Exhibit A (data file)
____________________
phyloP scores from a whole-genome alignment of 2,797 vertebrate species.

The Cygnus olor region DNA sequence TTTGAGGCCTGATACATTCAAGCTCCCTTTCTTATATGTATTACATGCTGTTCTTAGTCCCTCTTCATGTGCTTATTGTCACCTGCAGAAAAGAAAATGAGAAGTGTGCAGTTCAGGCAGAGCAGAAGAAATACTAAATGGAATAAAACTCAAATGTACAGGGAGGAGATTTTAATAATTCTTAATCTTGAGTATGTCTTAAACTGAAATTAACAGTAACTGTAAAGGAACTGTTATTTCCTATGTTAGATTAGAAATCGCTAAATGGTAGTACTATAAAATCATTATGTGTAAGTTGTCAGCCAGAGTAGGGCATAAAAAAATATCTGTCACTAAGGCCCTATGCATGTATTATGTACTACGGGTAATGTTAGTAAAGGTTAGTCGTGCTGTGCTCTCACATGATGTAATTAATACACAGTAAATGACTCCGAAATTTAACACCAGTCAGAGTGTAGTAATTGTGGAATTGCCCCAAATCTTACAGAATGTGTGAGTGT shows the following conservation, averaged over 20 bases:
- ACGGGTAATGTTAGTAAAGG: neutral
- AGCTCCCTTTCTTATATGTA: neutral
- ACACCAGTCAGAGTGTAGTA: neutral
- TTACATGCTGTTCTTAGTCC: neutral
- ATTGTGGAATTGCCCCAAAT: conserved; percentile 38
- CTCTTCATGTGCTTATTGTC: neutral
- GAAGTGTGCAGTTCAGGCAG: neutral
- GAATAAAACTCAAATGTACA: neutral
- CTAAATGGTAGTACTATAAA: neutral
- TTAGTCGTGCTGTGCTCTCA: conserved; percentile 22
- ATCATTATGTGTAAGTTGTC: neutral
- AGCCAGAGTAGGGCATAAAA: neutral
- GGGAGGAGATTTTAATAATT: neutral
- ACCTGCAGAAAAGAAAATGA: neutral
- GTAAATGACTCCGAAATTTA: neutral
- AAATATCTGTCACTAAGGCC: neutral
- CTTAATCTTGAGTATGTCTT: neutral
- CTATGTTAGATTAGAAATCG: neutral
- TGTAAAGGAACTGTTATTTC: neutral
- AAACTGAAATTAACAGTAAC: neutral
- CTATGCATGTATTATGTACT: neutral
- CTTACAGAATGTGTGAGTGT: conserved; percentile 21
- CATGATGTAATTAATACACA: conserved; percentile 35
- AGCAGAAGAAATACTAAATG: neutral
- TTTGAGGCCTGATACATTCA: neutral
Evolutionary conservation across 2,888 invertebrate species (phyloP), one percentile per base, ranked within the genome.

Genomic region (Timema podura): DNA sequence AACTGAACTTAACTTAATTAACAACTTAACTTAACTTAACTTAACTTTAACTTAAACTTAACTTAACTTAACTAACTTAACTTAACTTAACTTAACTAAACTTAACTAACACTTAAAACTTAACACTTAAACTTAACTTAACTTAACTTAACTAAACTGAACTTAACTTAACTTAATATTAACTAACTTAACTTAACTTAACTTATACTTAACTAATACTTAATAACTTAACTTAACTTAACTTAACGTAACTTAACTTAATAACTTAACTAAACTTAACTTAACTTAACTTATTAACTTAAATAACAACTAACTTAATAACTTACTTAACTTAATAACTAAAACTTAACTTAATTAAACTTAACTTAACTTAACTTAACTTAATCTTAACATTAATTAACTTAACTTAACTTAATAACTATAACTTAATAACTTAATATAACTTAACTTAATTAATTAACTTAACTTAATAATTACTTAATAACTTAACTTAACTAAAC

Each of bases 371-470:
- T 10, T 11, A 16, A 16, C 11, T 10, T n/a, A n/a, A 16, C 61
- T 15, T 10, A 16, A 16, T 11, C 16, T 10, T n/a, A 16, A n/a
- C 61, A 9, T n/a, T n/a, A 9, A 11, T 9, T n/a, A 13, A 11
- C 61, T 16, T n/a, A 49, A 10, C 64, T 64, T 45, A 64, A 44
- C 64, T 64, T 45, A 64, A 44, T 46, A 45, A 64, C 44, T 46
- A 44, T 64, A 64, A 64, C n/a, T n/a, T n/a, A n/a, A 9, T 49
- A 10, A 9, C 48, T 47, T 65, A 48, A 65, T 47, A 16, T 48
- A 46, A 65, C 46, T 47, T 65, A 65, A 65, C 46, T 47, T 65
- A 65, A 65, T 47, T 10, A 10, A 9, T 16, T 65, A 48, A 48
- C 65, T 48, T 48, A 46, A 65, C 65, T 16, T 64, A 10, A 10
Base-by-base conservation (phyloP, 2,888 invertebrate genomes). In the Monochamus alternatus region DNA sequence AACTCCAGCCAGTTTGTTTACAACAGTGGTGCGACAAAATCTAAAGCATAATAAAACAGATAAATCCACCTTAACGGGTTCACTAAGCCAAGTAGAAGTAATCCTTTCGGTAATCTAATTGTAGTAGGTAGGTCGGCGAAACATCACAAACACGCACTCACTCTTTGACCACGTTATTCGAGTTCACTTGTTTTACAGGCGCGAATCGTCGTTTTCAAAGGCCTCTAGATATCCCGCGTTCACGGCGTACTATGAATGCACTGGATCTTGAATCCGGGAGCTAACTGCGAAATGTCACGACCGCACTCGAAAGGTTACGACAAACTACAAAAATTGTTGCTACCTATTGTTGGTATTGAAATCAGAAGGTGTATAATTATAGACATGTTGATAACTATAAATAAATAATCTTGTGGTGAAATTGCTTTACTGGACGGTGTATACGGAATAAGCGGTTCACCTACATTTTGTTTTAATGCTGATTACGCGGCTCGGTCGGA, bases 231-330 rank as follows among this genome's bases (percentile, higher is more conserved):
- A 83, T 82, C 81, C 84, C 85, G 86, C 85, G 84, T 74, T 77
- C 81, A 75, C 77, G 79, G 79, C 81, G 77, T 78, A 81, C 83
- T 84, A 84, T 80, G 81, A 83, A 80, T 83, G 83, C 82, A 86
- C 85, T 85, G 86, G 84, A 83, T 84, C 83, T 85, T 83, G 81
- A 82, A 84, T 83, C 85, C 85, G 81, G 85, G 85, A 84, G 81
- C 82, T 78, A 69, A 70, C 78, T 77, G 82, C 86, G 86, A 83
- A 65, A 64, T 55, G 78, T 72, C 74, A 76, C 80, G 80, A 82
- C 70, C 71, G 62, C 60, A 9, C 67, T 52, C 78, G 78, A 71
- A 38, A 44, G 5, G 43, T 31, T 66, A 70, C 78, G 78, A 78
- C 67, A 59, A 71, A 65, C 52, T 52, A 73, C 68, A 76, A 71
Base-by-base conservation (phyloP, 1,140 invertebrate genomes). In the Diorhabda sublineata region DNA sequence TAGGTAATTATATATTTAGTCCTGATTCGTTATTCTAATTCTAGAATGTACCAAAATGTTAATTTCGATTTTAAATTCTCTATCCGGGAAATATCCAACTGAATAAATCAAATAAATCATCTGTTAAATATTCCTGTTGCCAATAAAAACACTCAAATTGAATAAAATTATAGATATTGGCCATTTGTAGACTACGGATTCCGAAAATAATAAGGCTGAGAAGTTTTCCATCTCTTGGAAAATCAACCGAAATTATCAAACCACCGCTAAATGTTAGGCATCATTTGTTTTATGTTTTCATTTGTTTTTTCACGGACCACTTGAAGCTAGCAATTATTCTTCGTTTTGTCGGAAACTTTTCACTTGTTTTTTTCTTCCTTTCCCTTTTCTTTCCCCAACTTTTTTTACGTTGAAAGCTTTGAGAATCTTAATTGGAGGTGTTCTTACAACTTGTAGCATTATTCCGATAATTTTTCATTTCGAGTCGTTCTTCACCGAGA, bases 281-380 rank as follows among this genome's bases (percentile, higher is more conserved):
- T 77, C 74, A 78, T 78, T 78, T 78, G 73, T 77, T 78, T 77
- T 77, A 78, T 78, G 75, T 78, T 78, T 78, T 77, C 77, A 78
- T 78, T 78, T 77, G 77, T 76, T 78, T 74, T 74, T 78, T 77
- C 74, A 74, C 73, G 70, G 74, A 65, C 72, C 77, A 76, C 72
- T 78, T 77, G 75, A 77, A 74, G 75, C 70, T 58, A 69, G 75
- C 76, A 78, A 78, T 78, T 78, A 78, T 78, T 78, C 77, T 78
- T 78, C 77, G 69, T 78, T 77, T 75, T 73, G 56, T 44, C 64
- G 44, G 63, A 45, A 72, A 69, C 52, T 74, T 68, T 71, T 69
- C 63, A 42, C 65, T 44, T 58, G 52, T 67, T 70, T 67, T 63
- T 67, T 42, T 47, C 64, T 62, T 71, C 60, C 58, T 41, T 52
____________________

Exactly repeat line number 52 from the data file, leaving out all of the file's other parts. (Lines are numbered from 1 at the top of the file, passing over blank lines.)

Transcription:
Base-by-base conservation (phyloP, 1,140 invertebrate genomes). In the Diorhabda sublineata region DNA sequence TAGGTAATTATATATTTAGTCCTGATTCGTTATTCTAATTCTAGAATGTACCAAAATGTTAATTTCGATTTTAAATTCTCTATCCGGGAAATATCCAACTGAATAAATCAAATAAATCATCTGTTAAATATTCCTGTTGCCAATAAAAACACTCAAATTGAATAAAATTATAGATATTGGCCATTTGTAGACTACGGATTCCGAAAATAATAAGGCTGAGAAGTTTTCCATCTCTTGGAAAATCAACCGAAATTATCAAACCACCGCTAAATGTTAGGCATCATTTGTTTTATGTTTTCATTTGTTTTTTCACGGACCACTTGAAGCTAGCAATTATTCTTCGTTTTGTCGGAAACTTTTCACTTGTTTTTTTCTTCCTTTCCCTTTTCTTTCCCCAACTTTTTTTACGTTGAAAGCTTTGAGAATCTTAATTGGAGGTGTTCTTACAACTTGTAGCATTATTCCGATAATTTTTCATTTCGAGTCGTTCTTCACCGAGA, bases 281-380 rank as follows among this genome's bases (percentile, higher is more conserved):